Upon the conclusion of Minister Babayan and Ambassador Nersesyan’s remarks, a special “Artsakh Post-War” panel commenced, moderated by the Assembly’s Armenia Regional Director Arpi Vartanian, which featured the Republic of Artsakh’s Deputy Foreign Minister Armine Aleksanyan, the Republic of Artsakh’s U.S. Representative Robert Avetisyan, and The HALO Trust’s Development Manager Amasia Zargarian.
Deputy Minister Aleksanyan shared her insights and echoed Ambassador Nersesyan’s support for the OSCE Minsk Group to help find a peaceful and lasting settlement yet “not through force” as Azerbaijan attempted last Fall when it launched a full-scale war against the Armenian people. Deputy Minister Aleksanyan also discussed issues of human rights, POWs and the rights of children who have been deprived of shelter, housing, and education as a result of the war.
Mr. Avetisyan reflected on the positive momentum in pre-war Artsakh and the post-war vision to restore economic opportunities, particularly among diasporans who want to invest in Artsakh. Mr. Avetisyan discussed the current situation in the region and the vital steps that need to be taken to safeguard the people of Artsakh.
The HALO Trust Development Manager Amasia Zargarian focused on making Artsakh communities safer post-war. Over the last two decades The HALO Trust has diligently worked on the ground in Artsakh to clear almost 500 minefields, while employing the local population. The organization’s efforts have increased exponentially since the war, despite cuts in funding by the previous U.S. administration.
Mr. Zargarian noted that mines and explosives used to be a larger rural problem in agricultural zones, but are now more of an “urban threat.”
Armenian Caucus Co-Chairs Prioritize Issues Facing Armenian People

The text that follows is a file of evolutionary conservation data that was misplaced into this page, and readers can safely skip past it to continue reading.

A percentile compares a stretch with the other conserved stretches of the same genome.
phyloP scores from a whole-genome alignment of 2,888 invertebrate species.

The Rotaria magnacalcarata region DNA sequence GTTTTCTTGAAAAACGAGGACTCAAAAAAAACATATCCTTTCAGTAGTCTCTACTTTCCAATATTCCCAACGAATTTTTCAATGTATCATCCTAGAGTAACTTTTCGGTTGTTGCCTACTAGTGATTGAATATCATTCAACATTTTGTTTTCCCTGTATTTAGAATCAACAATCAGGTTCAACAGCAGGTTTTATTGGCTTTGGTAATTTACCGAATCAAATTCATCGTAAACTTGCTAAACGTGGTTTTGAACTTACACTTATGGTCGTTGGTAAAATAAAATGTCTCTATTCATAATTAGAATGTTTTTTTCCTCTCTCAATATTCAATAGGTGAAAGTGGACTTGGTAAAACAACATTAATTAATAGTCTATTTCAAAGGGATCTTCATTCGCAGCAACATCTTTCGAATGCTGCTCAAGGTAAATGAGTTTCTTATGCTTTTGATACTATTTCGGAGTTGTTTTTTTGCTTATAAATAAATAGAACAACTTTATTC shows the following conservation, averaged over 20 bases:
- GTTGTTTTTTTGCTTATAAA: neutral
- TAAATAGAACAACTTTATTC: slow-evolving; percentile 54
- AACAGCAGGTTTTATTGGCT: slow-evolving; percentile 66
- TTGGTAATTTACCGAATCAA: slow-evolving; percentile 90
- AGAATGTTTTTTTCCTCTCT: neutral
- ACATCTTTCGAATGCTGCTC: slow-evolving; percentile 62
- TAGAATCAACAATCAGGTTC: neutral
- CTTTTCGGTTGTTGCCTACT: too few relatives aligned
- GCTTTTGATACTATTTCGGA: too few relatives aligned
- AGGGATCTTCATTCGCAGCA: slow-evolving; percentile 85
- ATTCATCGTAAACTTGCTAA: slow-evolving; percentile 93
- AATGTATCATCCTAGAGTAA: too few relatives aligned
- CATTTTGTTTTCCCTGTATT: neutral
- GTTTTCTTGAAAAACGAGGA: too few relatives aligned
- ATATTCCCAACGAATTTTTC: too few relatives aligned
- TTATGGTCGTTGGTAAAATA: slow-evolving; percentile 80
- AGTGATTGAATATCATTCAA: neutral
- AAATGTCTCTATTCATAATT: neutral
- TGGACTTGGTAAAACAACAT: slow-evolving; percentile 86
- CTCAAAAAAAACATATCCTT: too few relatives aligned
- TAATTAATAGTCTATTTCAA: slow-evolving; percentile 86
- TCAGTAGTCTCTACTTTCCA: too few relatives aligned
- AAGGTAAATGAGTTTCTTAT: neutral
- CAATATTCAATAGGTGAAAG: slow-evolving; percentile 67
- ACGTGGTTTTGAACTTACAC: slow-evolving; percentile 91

Armenian Caucus Co-Chairs Congressman Frank Pallone, Jr. (D-NJ) and Congresswoman Jackie Speier (D-CA) were featured during the Congressional Priorities and U.S. Policy Perspectives panel moderated by Assembly Executive Director Bryan Ardouny.
“U.S. leadership lacked during the war,” said Rep. Pallone. “We emphasized during the Trump Administration, and now we do so during the Biden Administration, that Armenia is one of the few democracies in the former Soviet Union and it should be protected.”
Rep. Speier said Armenia has been “deeply scarred” by the former Administration’s “willingness to be passive.”
Rep. Pallone commented that Turkey’s aggression in Artsakh is “not an isolated incident” and cited examples of its involvement in Libya, Syria, and beyond. “They are not interested in agreements because they are creating a trans-Turkish empire and using war as a mechanism,” he said as he called for sanctions against Turkey, halting U.S. support of the country under Erdogan’s leadership, ending the waiver of Section 907 of the Freedom Support Act, and securing a major aid package for Artsakh.
“We need to find ways to create stronger ties,” said Rep. Speier, remarking that Artsakh needs assistance with the critical components of security, humanitarian aid, release of POWs, and access to clean water.
“The diaspora has to stay united with the people in Armenia and Artsakh,” concluded Pallone. “This is a rebuilding process and we have to look ahead.”